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Article originally published February 1, 2021.

It’s a scenario many Americans have faced or will potentially face in the coming months: You wake up feeling sick, you go to get tested and the results come back positive. You have COVID-19, and there is a possibility you may have unknowingly spread it to other people. How do you tell them the news?

It’s a difficult conversation, but for the safety of everyone involved, it needs to happen – and quickly. Withholding your diagnosis could harm your relationships and potentially put others at risk.

Below are some tips to help you through the process:

  • ​​Retrace your steps and make a list of anyone you were in close contact with (masked or unmasked) for more than 15 minutes in the 48 hours before symptoms or a positive test. This includes any businesses you may have visited during that time.
  • If you live with other people, let them know about your diagnosis right away and find a place within your residence where you can quarantine. If the people you live with work outside the home, or if you have children who are in school or daycare, make sure those establishments are notified.
  • Call your close contacts, or send them a text or email. If you chose to notify them electronically, follow up with anyone who doesn’t respond back within a short time frame – it’s possible that your email or text didn’t go through or was overlooked.
  • Keep the message simple and avoid lengthy explanations. Be prepared for different reactions – some people may be understanding and supportive, while others may react with fear or even anger. If you receive a negative reaction from someone, be sympathetic, not defensive. Remind each person you speak with to quarantine and get tested.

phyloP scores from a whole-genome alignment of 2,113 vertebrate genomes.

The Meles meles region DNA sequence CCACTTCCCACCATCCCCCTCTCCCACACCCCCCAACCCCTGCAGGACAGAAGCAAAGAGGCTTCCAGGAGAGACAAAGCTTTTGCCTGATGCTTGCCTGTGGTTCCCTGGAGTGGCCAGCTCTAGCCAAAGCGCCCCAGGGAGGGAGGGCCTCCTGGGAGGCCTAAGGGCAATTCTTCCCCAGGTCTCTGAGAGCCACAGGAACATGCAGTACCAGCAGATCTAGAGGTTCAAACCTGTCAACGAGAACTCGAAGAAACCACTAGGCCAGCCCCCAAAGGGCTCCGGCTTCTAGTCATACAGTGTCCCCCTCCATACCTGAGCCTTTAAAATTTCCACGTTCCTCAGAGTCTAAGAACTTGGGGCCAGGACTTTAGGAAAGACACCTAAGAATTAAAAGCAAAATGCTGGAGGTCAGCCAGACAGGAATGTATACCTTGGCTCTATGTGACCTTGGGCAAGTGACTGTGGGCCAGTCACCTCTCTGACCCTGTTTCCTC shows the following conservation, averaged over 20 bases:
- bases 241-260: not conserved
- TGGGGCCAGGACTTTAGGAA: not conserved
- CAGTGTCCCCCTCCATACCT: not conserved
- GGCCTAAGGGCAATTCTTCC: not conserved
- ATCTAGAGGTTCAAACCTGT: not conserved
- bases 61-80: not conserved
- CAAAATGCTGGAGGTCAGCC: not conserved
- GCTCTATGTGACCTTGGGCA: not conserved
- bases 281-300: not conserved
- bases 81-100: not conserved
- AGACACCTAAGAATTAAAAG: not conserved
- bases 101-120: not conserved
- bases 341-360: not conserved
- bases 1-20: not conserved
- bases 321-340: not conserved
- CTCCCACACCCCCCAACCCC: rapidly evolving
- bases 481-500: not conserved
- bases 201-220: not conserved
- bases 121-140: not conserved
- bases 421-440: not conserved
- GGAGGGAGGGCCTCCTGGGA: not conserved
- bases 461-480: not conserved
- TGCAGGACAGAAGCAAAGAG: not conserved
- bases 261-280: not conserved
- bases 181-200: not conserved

Many people who are diagnosed with COVID-19 may experience feelings of guilt, anxiety or fear around the thought of inadvertently spreading the virus to others. These feelings are natural, and it is important to recognize and manage them in order to protect your mental health.

Each person will have a different reaction to a COVID-19 diagnosis, but below are a few tips for handling stress and processing your feelings.

  • Acknowledge and accept your situation and how you feel. Try to stay focused on the present and things that you are able to control – not the feelings or reactions of others.
  • Take care of your physical health. While most people will recover from COVID-19 at home, it is important to know how to care for yourself and when to seek medical attention. Click here to read more.
  • Take a mental break. Make time to unwind by disconnecting from the news and social media and focusing on something you enjoy doing.
  • Connect with others. Share your feelings and concerns with a trusted person in your support system. Be honest about what you are experiencing.
  • Seek help if you need it. If your mental distress is affecting your daily life, contact a mental health professional.

A COVID-19 diagnosis can be challenging on many levels – it is important that you not only monitor your physical health, but also take care of your mental and emotional health. If you have concerns about your COVID-19 symptoms, contact your primary care provider. If you would like to speak with someone about your mental or emotional health, contact a mental health professional.